Laparoscopic Versus Single-Incision Cholecystectomy
- First Online:
- Cite this article as:
- Khambaty, F., Brody, F., Vaziri, K. et al. World J Surg (2011) 35: 967. doi:10.1007/s00268-011-0998-6
- 201 Downloads
Although recent reports demonstrate large series of single-incision cholecystectomies, few articles compare single-incision data with traditional laparoscopic cholecystectomy (LC) data. This article compares a large series of single-incision cholecystectomies to a series of traditional LCs performed at an urban tertiary-care center.
A consecutive series of single-incision cholecystectomies was performed from August 2008 to March 2010. All cholecystectomies were attempted through a single incision on an intent-to-treat basis. Patient demographics, including height, weight, body mass index (BMI), pathologic diagnosis, ASA classification, operative time, complications, narcotic use, and length of stay (LOS), were recorded. Data for a matched cohort of patients undergoing a traditional four-port LC were gathered over a similar time period. Data were compared using a t test with a P < 0.05 for significance.
Single-incision cholecystectomy was successful in 81 (76%) of 107 patients. The 26 (24%) converted cases showed a higher BMI (33.0 ± 8.7 vs. 28.4 ± 6.4 kg/m2, P < 0.05) and longer operative times (98.3 ± 33 vs. 76.1 ± 23 min, P < 0.003). Postoperatively, the converted patients had a longer LOS compared to that of the single-incision group (1.6 ± 1.0 vs. 1.1 ± 0.4 days, P = 0.02). Overall, the single-incision group had longer operative times compared to the four-port LC group (81.5 ± 28 vs. 69.1 ± 21 min, P < 0.004). However, after the tenth single-incision case, there was no difference in operative times. From a narcotic standpoint, the successful single-incision patients used significantly less narcotic versus the traditional LC group (20 ± 22.7 vs. 32.3 ± 31.2 mg, P = 0.02).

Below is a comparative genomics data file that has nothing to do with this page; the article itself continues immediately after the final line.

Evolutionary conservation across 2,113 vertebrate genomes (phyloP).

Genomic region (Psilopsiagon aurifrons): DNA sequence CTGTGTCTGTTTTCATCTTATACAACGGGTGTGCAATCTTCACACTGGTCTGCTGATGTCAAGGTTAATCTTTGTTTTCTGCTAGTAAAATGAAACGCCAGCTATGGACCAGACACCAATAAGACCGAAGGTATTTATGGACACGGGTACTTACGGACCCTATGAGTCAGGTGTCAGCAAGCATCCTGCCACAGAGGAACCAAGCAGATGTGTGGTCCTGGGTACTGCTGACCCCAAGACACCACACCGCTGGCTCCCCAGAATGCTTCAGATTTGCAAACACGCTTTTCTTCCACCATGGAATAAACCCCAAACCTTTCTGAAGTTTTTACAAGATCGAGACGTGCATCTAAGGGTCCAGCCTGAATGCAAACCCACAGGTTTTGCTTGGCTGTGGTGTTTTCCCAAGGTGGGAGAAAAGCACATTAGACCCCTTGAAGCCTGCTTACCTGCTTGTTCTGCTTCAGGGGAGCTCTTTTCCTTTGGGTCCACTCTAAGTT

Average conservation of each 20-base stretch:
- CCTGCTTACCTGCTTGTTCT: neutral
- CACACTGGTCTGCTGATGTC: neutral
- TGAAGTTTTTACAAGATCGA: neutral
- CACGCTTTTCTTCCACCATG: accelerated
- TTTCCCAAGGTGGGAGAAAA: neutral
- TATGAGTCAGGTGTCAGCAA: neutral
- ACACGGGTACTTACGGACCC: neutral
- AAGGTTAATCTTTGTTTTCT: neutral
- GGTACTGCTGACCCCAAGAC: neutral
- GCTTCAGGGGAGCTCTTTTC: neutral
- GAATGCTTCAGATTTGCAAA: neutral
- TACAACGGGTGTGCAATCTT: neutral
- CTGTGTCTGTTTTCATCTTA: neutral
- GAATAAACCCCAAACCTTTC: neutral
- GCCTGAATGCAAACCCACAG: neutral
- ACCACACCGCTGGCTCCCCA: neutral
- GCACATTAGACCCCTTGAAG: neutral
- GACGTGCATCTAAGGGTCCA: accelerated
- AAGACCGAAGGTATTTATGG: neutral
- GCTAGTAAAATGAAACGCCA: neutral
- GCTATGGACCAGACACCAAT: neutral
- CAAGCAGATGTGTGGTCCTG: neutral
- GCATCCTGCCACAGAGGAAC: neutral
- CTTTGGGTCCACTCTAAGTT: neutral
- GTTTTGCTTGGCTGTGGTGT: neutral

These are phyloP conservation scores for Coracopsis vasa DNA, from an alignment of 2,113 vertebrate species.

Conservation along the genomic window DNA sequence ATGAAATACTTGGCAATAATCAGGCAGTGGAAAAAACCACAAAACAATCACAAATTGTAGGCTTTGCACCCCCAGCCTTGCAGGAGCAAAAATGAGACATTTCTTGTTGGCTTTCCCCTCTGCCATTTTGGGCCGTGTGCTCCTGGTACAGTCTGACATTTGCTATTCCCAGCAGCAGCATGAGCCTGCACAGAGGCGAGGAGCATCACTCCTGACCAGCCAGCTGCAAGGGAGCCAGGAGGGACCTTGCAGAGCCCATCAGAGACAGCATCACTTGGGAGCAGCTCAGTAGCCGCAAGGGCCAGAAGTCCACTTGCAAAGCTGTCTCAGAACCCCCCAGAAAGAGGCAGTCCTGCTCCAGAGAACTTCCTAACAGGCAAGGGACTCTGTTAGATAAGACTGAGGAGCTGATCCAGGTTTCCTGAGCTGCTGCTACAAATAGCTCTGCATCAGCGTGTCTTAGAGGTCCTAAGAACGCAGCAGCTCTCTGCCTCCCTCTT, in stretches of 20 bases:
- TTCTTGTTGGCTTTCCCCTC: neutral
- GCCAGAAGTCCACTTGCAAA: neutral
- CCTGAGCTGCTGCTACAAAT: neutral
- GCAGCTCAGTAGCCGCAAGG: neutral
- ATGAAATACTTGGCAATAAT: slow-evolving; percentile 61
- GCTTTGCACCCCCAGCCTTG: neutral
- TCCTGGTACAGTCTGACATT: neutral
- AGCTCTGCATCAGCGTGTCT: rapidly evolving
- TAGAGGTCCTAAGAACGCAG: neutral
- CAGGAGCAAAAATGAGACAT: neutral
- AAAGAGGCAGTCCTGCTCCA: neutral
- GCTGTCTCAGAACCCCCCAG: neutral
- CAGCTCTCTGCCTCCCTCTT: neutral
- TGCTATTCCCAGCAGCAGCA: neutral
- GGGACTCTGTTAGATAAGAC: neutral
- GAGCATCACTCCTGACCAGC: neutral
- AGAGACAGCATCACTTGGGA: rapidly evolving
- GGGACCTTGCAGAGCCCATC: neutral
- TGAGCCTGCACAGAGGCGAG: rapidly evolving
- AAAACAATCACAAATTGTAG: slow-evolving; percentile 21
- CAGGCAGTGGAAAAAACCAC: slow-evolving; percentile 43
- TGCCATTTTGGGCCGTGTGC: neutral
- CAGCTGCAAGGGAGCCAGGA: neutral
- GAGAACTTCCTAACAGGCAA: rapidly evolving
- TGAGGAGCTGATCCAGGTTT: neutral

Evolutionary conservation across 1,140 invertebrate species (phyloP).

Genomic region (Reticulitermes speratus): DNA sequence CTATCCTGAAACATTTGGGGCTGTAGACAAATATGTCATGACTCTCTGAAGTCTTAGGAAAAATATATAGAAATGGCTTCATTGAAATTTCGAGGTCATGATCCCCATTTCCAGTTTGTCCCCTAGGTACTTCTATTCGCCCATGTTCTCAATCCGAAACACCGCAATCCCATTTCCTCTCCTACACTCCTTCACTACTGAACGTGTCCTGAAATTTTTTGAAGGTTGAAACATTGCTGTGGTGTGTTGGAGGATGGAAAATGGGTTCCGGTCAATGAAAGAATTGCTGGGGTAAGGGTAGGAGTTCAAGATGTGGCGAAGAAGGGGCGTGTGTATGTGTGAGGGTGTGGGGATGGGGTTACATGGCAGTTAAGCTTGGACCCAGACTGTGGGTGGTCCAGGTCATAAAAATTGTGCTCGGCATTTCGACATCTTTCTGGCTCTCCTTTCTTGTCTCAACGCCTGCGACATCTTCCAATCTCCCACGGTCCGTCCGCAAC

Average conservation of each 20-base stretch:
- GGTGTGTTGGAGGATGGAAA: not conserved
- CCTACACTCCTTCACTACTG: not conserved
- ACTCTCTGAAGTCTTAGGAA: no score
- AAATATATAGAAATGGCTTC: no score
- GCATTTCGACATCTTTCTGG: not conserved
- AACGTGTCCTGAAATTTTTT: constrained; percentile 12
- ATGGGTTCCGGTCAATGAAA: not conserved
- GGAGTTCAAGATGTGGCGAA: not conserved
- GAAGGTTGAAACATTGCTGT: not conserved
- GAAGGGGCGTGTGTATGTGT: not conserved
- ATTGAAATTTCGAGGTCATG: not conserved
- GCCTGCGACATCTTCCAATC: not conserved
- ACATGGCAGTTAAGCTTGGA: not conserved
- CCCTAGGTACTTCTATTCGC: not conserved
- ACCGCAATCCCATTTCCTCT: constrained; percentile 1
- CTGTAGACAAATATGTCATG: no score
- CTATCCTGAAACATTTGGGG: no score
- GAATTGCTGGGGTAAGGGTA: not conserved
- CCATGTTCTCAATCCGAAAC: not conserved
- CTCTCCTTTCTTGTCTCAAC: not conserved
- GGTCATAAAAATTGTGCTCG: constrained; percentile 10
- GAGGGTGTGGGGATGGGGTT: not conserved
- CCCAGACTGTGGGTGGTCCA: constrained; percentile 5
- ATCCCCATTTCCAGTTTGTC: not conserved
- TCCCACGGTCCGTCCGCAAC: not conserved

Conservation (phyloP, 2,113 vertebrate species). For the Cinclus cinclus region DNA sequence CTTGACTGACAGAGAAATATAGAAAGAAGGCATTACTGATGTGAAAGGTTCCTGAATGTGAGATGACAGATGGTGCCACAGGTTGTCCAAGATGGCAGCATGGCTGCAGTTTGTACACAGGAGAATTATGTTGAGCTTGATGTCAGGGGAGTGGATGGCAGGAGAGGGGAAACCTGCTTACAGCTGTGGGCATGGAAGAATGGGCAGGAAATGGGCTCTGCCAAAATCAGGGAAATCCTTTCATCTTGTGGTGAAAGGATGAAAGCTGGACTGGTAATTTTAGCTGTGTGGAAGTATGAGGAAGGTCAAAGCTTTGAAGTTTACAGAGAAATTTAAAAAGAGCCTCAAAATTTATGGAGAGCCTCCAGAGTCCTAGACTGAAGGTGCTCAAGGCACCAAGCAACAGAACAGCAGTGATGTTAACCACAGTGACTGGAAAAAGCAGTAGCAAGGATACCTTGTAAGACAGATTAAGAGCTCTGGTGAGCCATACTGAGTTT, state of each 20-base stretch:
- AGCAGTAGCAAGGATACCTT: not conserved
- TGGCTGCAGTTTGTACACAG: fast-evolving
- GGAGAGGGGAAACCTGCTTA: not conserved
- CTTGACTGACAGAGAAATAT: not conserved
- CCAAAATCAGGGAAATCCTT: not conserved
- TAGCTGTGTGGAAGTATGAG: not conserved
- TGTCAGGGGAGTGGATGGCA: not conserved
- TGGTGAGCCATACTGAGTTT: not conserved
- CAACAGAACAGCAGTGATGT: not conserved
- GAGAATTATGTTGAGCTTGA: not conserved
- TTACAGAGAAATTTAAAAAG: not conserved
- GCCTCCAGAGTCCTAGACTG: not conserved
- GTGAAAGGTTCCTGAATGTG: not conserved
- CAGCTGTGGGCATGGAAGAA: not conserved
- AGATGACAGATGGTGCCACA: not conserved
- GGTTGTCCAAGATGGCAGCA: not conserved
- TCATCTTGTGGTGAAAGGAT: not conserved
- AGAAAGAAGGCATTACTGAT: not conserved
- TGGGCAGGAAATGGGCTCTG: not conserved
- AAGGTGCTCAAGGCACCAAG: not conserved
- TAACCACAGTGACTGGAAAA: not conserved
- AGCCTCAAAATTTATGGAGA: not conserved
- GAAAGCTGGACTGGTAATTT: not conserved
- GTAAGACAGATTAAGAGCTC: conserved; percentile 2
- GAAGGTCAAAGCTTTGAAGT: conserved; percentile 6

The data suggests that individuals with a BMI over 33 may not be candidates for single-incision cholecystectomy. Those patients that undergo a successful single-incision laparoscopic cholecystectomy require fewer narcotics postoperatively and have a shorter LOS. Although this data is intriguing, the overall utility of single-incision procedures requires more analysis and potentially randomized trials.